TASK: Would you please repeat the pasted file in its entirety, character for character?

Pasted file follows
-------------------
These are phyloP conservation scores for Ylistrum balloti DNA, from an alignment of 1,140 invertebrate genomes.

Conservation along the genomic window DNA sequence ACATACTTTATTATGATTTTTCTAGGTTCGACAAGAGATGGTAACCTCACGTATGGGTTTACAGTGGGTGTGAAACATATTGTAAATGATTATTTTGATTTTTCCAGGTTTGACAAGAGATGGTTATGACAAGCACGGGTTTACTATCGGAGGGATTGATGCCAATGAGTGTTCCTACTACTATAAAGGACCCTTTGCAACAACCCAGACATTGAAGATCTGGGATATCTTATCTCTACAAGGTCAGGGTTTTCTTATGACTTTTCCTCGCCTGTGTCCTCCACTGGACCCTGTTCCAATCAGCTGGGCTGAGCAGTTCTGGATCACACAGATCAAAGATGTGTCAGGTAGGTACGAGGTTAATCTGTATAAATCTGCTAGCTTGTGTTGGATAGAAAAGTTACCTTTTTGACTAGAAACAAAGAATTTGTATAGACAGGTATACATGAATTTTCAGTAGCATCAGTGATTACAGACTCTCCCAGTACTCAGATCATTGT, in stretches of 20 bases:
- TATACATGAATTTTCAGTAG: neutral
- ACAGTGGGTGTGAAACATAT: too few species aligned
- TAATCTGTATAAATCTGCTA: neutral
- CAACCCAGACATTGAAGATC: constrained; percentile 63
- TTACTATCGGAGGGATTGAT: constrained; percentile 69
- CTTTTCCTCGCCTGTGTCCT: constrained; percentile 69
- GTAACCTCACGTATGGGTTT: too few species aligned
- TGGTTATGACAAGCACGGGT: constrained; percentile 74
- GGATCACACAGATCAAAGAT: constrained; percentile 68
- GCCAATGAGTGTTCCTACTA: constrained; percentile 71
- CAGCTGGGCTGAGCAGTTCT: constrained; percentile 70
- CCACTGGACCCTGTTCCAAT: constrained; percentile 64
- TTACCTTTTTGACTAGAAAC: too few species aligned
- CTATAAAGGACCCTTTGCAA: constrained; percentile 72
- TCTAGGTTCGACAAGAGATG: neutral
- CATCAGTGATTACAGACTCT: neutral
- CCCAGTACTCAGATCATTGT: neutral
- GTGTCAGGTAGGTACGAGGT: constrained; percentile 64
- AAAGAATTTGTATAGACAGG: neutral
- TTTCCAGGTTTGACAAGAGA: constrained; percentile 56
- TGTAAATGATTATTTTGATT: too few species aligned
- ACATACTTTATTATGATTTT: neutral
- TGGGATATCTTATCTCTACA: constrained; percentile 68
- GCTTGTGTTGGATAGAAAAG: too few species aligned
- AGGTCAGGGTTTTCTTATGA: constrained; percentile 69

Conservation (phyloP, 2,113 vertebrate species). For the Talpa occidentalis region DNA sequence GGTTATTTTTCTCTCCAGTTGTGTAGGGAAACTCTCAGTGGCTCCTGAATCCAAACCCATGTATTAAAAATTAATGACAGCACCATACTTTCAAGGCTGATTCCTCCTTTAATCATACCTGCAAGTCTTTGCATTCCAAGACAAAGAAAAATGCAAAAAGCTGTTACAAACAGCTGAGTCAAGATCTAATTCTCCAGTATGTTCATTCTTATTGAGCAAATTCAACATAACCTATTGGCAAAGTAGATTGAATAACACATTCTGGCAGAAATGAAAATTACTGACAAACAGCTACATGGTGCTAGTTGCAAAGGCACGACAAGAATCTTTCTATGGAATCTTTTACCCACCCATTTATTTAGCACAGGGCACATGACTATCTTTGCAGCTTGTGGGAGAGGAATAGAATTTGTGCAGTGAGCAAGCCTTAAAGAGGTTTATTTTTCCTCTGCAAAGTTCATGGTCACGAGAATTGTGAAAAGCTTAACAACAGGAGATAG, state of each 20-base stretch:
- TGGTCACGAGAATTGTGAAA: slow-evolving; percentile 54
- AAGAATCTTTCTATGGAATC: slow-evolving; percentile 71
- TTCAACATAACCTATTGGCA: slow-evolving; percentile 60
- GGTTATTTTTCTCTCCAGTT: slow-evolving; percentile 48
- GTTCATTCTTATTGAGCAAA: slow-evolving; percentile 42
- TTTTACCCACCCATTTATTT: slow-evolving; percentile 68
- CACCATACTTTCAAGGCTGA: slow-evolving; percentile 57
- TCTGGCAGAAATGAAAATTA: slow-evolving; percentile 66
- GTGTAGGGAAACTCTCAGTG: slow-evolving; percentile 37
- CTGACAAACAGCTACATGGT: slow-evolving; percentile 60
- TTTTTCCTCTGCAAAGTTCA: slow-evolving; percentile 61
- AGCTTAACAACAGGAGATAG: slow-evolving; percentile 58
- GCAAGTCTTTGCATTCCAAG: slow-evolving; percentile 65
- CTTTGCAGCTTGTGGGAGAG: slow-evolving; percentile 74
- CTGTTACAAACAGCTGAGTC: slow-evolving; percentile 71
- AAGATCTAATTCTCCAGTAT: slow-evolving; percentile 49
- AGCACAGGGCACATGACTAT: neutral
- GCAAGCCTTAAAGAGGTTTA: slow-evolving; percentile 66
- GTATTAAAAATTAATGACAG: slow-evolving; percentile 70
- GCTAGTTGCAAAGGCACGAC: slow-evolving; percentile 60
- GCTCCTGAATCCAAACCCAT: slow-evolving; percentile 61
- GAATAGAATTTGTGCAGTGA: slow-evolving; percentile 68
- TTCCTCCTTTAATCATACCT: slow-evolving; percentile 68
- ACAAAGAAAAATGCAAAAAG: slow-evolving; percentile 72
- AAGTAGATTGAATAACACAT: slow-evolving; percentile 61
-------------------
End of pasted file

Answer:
These are phyloP conservation scores for Ylistrum balloti DNA, from an alignment of 1,140 invertebrate genomes.

Conservation along the genomic window DNA sequence ACATACTTTATTATGATTTTTCTAGGTTCGACAAGAGATGGTAACCTCACGTATGGGTTTACAGTGGGTGTGAAACATATTGTAAATGATTATTTTGATTTTTCCAGGTTTGACAAGAGATGGTTATGACAAGCACGGGTTTACTATCGGAGGGATTGATGCCAATGAGTGTTCCTACTACTATAAAGGACCCTTTGCAACAACCCAGACATTGAAGATCTGGGATATCTTATCTCTACAAGGTCAGGGTTTTCTTATGACTTTTCCTCGCCTGTGTCCTCCACTGGACCCTGTTCCAATCAGCTGGGCTGAGCAGTTCTGGATCACACAGATCAAAGATGTGTCAGGTAGGTACGAGGTTAATCTGTATAAATCTGCTAGCTTGTGTTGGATAGAAAAGTTACCTTTTTGACTAGAAACAAAGAATTTGTATAGACAGGTATACATGAATTTTCAGTAGCATCAGTGATTACAGACTCTCCCAGTACTCAGATCATTGT, in stretches of 20 bases:
- TATACATGAATTTTCAGTAG: neutral
- ACAGTGGGTGTGAAACATAT: too few species aligned
- TAATCTGTATAAATCTGCTA: neutral
- CAACCCAGACATTGAAGATC: constrained; percentile 63
- TTACTATCGGAGGGATTGAT: constrained; percentile 69
- CTTTTCCTCGCCTGTGTCCT: constrained; percentile 69
- GTAACCTCACGTATGGGTTT: too few species aligned
- TGGTTATGACAAGCACGGGT: constrained; percentile 74
- GGATCACACAGATCAAAGAT: constrained; percentile 68
- GCCAATGAGTGTTCCTACTA: constrained; percentile 71
- CAGCTGGGCTGAGCAGTTCT: constrained; percentile 70
- CCACTGGACCCTGTTCCAAT: constrained; percentile 64
- TTACCTTTTTGACTAGAAAC: too few species aligned
- CTATAAAGGACCCTTTGCAA: constrained; percentile 72
- TCTAGGTTCGACAAGAGATG: neutral
- CATCAGTGATTACAGACTCT: neutral
- CCCAGTACTCAGATCATTGT: neutral
- GTGTCAGGTAGGTACGAGGT: constrained; percentile 64
- AAAGAATTTGTATAGACAGG: neutral
- TTTCCAGGTTTGACAAGAGA: constrained; percentile 56
- TGTAAATGATTATTTTGATT: too few species aligned
- ACATACTTTATTATGATTTT: neutral
- TGGGATATCTTATCTCTACA: constrained; percentile 68
- GCTTGTGTTGGATAGAAAAG: too few species aligned
- AGGTCAGGGTTTTCTTATGA: constrained; percentile 69

Conservation (phyloP, 2,113 vertebrate species). For the Talpa occidentalis region DNA sequence GGTTATTTTTCTCTCCAGTTGTGTAGGGAAACTCTCAGTGGCTCCTGAATCCAAACCCATGTATTAAAAATTAATGACAGCACCATACTTTCAAGGCTGATTCCTCCTTTAATCATACCTGCAAGTCTTTGCATTCCAAGACAAAGAAAAATGCAAAAAGCTGTTACAAACAGCTGAGTCAAGATCTAATTCTCCAGTATGTTCATTCTTATTGAGCAAATTCAACATAACCTATTGGCAAAGTAGATTGAATAACACATTCTGGCAGAAATGAAAATTACTGACAAACAGCTACATGGTGCTAGTTGCAAAGGCACGACAAGAATCTTTCTATGGAATCTTTTACCCACCCATTTATTTAGCACAGGGCACATGACTATCTTTGCAGCTTGTGGGAGAGGAATAGAATTTGTGCAGTGAGCAAGCCTTAAAGAGGTTTATTTTTCCTCTGCAAAGTTCATGGTCACGAGAATTGTGAAAAGCTTAACAACAGGAGATAG, state of each 20-base stretch:
- TGGTCACGAGAATTGTGAAA: slow-evolving; percentile 54
- AAGAATCTTTCTATGGAATC: slow-evolving; percentile 71
- TTCAACATAACCTATTGGCA: slow-evolving; percentile 60
- GGTTATTTTTCTCTCCAGTT: slow-evolving; percentile 48
- GTTCATTCTTATTGAGCAAA: slow-evolving; percentile 42
- TTTTACCCACCCATTTATTT: slow-evolving; percentile 68
- CACCATACTTTCAAGGCTGA: slow-evolving; percentile 57
- TCTGGCAGAAATGAAAATTA: slow-evolving; percentile 66
- GTGTAGGGAAACTCTCAGTG: slow-evolving; percentile 37
- CTGACAAACAGCTACATGGT: slow-evolving; percentile 60
- TTTTTCCTCTGCAAAGTTCA: slow-evolving; percentile 61
- AGCTTAACAACAGGAGATAG: slow-evolving; percentile 58
- GCAAGTCTTTGCATTCCAAG: slow-evolving; percentile 65
- CTTTGCAGCTTGTGGGAGAG: slow-evolving; percentile 74
- CTGTTACAAACAGCTGAGTC: slow-evolving; percentile 71
- AAGATCTAATTCTCCAGTAT: slow-evolving; percentile 49
- AGCACAGGGCACATGACTAT: neutral
- GCAAGCCTTAAAGAGGTTTA: slow-evolving; percentile 66
- GTATTAAAAATTAATGACAG: slow-evolving; percentile 70
- GCTAGTTGCAAAGGCACGAC: slow-evolving; percentile 60
- GCTCCTGAATCCAAACCCAT: slow-evolving; percentile 61
- GAATAGAATTTGTGCAGTGA: slow-evolving; percentile 68
- TTCCTCCTTTAATCATACCT: slow-evolving; percentile 68
- ACAAAGAAAAATGCAAAAAG: slow-evolving; percentile 72
- AAGTAGATTGAATAACACAT: slow-evolving; percentile 61